Wednesday, February 13, 2013

Prologue or no prologue. That is the question.

Last week, I had a blog post where I touched on the use of prologues.  I then decided to touch on it a little more here.

Some people lately have expressed a deep hatred towards prologues--and have even said that they'll never read a book that has a prologue.

What is a prologue?  Quite frankly, I'd say a prologue is a part of the story that sets up what the rest of the story will be about.  One could argue that instead of having a prologue, you could just have a chapter one.  That's true, in a simple sense.  Take a thriller, for example.  In the beginning, you see from the POV of a killer.  It ends on a cliffhanger, thrusting us into the rest of the story where the POV is from the cop or detective or whatever the protagonist is.

Could it still be chapter one?

Sure it could.

Recently, I started back into my alternative military history novel.  As I re-read the nine chapters that I had written previously, I came to a startling conclusion: I needed a prologue.  Could I have just made it chapter one?  I could have, but it wouldn't have the same impact.  Here's my reasoning: the prologue is during the present day, and involves the President of the United States (the one who is in there right now) coming across a soldier in a military medical center.  Then, he is told a tale that has been kept secret regarding the war in Iraq.  As we go back, enter chapter one.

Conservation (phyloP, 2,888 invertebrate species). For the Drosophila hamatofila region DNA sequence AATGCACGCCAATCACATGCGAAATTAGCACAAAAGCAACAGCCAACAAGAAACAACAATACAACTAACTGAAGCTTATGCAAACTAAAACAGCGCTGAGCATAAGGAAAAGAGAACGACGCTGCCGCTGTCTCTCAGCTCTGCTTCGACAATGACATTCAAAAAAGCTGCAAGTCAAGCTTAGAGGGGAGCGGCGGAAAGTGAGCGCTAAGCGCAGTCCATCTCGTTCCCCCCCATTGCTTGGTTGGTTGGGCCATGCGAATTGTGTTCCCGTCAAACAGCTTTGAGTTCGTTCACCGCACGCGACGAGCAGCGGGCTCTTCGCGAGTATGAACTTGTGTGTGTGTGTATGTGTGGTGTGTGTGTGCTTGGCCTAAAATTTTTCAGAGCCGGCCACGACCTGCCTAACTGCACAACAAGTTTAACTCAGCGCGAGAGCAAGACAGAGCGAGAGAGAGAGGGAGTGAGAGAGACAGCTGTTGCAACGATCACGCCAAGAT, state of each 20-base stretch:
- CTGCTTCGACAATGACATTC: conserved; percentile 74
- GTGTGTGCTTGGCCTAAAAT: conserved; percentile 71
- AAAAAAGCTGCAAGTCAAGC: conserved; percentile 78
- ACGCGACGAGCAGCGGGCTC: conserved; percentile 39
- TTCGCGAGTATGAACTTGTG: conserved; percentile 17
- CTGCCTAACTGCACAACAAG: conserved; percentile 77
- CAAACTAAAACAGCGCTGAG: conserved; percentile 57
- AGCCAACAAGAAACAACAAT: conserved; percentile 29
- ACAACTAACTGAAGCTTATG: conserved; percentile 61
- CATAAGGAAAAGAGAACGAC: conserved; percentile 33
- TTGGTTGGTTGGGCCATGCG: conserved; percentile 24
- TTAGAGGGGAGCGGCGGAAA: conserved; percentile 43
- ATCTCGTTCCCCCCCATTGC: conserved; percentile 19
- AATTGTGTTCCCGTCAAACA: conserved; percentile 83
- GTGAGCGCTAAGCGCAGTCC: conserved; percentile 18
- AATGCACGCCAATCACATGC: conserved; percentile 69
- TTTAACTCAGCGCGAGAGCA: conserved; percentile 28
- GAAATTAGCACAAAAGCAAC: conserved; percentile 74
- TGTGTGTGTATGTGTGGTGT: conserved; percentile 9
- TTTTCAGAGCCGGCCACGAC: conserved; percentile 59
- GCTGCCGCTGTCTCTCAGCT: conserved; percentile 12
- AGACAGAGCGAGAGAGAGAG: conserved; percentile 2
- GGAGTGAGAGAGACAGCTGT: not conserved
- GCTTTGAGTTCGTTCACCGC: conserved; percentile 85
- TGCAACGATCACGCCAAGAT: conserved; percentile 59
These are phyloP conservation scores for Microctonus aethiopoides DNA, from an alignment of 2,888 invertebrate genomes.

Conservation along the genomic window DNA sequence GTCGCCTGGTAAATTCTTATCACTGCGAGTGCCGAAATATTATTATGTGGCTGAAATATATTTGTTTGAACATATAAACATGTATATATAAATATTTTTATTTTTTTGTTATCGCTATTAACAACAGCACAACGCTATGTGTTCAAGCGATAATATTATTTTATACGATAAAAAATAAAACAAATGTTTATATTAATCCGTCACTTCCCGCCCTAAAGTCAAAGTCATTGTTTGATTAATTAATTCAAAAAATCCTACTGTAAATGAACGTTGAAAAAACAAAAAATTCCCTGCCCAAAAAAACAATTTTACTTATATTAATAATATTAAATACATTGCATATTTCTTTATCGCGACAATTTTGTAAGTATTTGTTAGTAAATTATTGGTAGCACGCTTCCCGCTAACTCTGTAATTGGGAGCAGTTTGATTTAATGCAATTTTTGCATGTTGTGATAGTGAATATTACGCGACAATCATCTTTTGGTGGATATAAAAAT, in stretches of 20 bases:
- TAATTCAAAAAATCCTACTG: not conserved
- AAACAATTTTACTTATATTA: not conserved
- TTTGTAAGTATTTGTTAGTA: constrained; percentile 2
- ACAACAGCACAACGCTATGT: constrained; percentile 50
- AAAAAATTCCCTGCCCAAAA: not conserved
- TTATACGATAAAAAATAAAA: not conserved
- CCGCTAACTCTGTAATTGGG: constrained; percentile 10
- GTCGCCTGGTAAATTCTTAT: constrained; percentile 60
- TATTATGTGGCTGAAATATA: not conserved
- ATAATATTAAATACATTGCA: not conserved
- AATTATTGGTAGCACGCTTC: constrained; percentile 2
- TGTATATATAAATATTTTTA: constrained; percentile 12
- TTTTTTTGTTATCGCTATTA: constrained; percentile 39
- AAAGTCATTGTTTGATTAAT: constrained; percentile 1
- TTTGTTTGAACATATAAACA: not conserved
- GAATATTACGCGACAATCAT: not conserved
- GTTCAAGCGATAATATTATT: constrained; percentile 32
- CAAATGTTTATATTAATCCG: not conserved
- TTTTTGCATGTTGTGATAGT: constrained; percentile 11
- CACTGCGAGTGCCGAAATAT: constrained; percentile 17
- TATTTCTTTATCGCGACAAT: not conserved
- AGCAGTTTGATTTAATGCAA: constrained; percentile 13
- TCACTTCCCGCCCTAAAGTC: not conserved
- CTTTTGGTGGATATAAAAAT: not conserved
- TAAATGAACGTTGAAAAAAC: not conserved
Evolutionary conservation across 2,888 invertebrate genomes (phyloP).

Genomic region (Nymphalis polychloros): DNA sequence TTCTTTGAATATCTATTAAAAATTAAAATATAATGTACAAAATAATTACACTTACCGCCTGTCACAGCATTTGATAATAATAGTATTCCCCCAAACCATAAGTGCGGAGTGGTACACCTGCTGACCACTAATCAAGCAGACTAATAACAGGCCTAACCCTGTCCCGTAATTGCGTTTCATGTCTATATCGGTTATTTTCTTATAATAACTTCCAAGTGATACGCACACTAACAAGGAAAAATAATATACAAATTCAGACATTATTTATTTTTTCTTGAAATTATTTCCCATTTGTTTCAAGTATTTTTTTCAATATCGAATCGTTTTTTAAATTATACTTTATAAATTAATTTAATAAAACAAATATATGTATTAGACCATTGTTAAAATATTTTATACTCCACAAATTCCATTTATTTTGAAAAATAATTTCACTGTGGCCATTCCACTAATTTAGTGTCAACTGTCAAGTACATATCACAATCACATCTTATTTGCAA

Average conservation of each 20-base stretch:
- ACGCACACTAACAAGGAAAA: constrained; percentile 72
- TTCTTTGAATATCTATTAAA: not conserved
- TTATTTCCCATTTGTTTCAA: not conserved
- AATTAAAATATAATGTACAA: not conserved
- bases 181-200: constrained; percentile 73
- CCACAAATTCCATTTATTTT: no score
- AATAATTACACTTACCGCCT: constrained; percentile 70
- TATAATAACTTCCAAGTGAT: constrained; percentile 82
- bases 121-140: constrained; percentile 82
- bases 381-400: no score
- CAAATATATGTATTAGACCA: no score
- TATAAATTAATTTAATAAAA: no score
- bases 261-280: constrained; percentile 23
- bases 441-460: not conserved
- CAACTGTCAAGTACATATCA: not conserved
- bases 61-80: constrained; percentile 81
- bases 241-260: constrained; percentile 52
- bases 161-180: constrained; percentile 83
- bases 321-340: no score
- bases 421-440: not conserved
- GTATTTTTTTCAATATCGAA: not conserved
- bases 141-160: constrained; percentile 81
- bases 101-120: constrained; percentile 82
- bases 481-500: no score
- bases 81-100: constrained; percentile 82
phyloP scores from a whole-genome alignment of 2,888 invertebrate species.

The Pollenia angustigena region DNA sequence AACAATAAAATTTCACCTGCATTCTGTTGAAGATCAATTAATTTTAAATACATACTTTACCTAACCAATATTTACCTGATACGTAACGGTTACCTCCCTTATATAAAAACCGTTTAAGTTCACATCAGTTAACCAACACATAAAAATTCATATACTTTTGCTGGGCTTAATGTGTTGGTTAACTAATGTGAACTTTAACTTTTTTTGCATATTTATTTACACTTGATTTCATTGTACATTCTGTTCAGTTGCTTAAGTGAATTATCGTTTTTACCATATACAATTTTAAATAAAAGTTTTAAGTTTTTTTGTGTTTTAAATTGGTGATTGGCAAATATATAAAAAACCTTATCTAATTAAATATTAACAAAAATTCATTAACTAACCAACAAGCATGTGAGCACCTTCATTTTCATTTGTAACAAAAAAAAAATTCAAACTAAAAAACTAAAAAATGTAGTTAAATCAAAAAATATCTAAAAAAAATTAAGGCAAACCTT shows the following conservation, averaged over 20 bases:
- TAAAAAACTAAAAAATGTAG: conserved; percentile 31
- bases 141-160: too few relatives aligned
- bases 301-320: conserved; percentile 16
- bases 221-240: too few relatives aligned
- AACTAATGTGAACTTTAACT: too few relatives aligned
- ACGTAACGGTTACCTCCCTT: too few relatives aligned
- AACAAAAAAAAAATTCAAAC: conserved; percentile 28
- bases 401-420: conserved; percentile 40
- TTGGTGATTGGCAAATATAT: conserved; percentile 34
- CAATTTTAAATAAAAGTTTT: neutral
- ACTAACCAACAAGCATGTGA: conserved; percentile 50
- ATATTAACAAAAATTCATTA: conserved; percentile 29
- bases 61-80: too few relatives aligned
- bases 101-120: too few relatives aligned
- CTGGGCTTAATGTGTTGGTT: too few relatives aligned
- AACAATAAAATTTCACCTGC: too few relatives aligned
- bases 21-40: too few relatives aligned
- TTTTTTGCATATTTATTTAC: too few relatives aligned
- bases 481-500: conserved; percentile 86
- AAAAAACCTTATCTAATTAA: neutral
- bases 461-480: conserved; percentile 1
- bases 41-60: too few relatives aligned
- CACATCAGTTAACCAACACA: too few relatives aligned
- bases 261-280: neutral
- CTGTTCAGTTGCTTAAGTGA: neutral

I could have easily made it chapter one, but I feel it has more of an impact as a prologue.

Like James Bond movies?  The entire opening scene is a prologue, because it has nothing to do with the rest of the movie.

Take the opening scene in every Star Wars movie.  The words as they scroll up the screen is, in fact, a form of prologue.

Does every story need one?  Certainly not.  But if your story can be enhanced by it, put it in.  Try it as a chapter one first.  And if it doesn't work, change it to a prologue.

Okay, okay, I'm biased when it comes to prologues, I admit.  Sorry I'm just not one of those who will skip a story because of it.  It's just another tool in the storyteller's toolbox.

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